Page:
Any newcomers at Euro 2020?

Finland is appearing in its first ever major international competition – the Nordic country has never previously qualified for a World Cup or a European championship. Veteran forward Teemu Pukki scored 10 goals in the qualifiers for the Finns, who beat out Greece for second place in Group J and a tournament berth.

Another debutant is North Macedonia, who qualified for Euro 2020 via the playoffs, beating Kosovo and Georgia to book its place at a major international tournament for the first time in the nation’s history.

Is there a Group of Death?

Most of the six groups are evenly balanced and should be competitive. But Group F has to be considered the toughest group, as it features France, Germany and Portugal – these teams have combined to win the last two World Cups and Euro 2016 – and Hungary, a nation that is enjoying a bit of a renaissance.

With all of the group games taking place in Munich and Budapest, Germany and Hungary have a big advantage, but you’d be foolish to write off France – they are the defending World Cup champions, after all – and a Portugal side featuring Cristiano Ronaldo.

Who are some of the top players to watch?

France’s Kylian Mbappé was a teenager when he took the 2018 World Cup by storm, scoring four goals en route to winning the tournament’s best young player award. Now 22, the Paris Saint-Germain forward is primed to lead Les Bleus to its third European title.

Portugal’s Cristiano Ronaldo always seems to deliver for his country on the international stage. Germany’s Serge Gnabry bagged an impressive eight goals in just seven appearances during the qualifiers. Poland’s Robert Lewandowski is one of the most in-form forwards in world soccer at the moment, while fellow goal-scorers Romelu Lukaku of Belgium and England’s Harry Kane are coming off strong domestic campaigns for their clubs, Inter Milan and Tottenham.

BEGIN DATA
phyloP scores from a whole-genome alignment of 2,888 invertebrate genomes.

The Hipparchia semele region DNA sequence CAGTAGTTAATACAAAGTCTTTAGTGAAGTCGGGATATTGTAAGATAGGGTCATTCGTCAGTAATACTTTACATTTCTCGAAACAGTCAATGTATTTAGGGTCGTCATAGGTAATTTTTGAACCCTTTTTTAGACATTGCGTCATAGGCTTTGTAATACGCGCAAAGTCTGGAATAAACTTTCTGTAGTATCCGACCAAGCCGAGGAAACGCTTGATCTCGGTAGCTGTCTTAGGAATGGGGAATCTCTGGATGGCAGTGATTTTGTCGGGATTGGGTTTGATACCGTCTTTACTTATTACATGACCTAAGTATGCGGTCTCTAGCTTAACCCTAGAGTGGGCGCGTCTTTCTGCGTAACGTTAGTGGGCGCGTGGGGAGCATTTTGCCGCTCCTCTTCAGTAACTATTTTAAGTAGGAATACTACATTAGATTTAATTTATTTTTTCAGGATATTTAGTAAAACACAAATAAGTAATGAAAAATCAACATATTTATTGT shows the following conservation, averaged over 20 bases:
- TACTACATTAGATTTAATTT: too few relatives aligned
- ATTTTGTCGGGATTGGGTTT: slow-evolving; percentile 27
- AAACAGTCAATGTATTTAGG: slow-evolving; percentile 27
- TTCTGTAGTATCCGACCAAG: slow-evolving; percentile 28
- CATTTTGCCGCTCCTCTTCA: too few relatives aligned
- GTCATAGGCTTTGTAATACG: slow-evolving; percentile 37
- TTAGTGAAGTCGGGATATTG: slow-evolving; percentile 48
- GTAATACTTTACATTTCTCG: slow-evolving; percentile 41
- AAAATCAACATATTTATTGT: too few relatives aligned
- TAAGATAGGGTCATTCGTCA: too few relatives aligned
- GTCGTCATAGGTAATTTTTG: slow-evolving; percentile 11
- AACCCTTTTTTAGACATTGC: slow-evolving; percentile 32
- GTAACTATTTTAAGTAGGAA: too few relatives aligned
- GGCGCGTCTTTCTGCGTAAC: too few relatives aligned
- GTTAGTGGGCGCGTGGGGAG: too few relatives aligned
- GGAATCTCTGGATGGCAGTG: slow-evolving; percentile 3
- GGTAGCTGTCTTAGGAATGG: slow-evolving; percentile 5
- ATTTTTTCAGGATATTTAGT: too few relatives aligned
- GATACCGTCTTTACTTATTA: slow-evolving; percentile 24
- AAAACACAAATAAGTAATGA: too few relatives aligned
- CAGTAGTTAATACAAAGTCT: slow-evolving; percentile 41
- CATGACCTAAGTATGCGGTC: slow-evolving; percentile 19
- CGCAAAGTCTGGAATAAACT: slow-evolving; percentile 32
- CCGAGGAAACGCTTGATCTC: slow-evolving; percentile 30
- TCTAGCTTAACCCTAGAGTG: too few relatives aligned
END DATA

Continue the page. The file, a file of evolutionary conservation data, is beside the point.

Who could be a major breakout player?

There are too many to choose from, but two players you might want to keep close tabs on are England’s Phil Foden and Italy’s Manuel Locatelli.

Only 21, Foden was a key starter for a Manchester City team that won the Premier League and reached the UEFA Champions League finals this season. Foden only has six caps and hasn’t played in a major international tournament, but he’s one of the best young attacking midfielders in the world right now.

Locatelli, 23, is a midfielder who flies under the radar because he plays for a modest side in Sassuolo rather than one of Serie A’s giant clubs such as Juventus or Inter Milan. But he’s drawn comparison to a former great Italian midfield maestro in Andrea Pirlo, as he is elegant in possession and a sublime deep-lying playmaker.

Anything else I should know?

There are a few rules changes in place for Euro 2020, some with which you’re probably already familiar.

Teams are allowed a maximum of five substitutions in matches, with a sixth allowed in extra time. However, coaches only have three windows in a game to make substitutions (with a fourth window in extra time), not including substitutions made at half-time, at the start of and during half-time of extra time.

Roster sizes have increased to 26 players, up from the usual 23. But, teams can only name a maximum of 23 players to their gameday squads.

Also, UEFA announced last week that an adjustment to the handball rule will be in effect for Euro 2020. According to a rule change approved earlier this year by the International Football Association Board (world soccer’s law-making body), an accidental handball by an attacking player in the build-up to a goal will longer be penalized.

“The way the law has been rewritten is more according to the spirit of football and gives players the freedom to play football,” said Roberto Rosetti, UEFA’s chief refereeing officer.

John Molinaro is one of the leading soccer journalists in Canada, having covered the game for over 20 years for a number of media outlets, including Sportsnet, CBC Sports and Sun Media. He is currently the editor-in-chief of TFC Republic, a website dedicated to in-depth coverage of Toronto FC and Canadian soccer. To check out TFC Republic, CLICK HERE.